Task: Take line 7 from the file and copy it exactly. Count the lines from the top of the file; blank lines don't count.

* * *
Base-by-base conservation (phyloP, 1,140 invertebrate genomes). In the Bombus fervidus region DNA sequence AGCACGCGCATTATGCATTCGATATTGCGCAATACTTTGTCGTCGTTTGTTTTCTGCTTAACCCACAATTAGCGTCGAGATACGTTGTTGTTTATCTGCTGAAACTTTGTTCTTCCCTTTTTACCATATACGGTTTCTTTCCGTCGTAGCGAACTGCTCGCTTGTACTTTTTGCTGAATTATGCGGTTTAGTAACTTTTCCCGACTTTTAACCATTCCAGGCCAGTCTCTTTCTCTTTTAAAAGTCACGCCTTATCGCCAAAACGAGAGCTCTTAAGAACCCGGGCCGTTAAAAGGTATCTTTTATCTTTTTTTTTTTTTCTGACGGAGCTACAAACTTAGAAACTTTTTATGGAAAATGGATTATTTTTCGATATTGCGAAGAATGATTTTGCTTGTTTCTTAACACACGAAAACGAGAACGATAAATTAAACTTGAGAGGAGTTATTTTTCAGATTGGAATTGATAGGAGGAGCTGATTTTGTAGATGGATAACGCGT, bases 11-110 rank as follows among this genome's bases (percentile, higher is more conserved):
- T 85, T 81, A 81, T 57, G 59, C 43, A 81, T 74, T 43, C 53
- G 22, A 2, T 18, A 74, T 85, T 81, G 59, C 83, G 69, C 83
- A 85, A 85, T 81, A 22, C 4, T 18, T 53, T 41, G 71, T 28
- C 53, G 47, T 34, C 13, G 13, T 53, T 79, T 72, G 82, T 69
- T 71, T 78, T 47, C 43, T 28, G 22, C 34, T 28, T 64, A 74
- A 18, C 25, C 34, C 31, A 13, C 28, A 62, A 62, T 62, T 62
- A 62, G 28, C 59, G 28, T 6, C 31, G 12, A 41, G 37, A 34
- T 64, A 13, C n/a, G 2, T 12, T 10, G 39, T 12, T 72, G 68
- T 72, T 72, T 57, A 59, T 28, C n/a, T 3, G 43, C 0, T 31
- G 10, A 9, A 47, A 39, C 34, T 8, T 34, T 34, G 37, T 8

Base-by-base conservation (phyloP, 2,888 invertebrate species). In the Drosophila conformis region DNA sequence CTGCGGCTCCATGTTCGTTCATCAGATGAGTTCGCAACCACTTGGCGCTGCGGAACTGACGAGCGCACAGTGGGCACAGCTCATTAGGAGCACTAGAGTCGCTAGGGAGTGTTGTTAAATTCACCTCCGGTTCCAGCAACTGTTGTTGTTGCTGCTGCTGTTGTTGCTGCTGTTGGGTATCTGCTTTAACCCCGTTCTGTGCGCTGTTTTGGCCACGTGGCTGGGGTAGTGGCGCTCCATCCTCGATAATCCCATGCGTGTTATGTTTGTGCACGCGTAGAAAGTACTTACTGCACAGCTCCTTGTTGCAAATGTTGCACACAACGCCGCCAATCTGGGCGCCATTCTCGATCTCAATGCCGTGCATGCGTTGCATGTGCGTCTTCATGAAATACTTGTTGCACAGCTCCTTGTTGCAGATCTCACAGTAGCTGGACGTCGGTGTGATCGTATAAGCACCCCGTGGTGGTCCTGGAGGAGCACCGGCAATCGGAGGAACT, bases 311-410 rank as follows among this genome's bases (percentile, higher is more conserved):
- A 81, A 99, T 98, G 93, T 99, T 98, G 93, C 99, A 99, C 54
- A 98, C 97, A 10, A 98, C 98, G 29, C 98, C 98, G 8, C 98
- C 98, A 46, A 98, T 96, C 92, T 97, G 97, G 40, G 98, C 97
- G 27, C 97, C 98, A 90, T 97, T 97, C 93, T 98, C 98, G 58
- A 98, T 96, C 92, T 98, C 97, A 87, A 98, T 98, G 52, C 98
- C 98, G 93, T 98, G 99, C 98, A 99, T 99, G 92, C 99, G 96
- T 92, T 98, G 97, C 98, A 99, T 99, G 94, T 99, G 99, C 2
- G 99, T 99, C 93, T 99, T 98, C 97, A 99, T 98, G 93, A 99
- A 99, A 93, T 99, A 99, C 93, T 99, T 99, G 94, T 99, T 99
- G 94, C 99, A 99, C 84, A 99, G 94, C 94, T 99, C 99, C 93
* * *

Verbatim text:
- A 18, C 25, C 34, C 31, A 13, C 28, A 62, A 62, T 62, T 62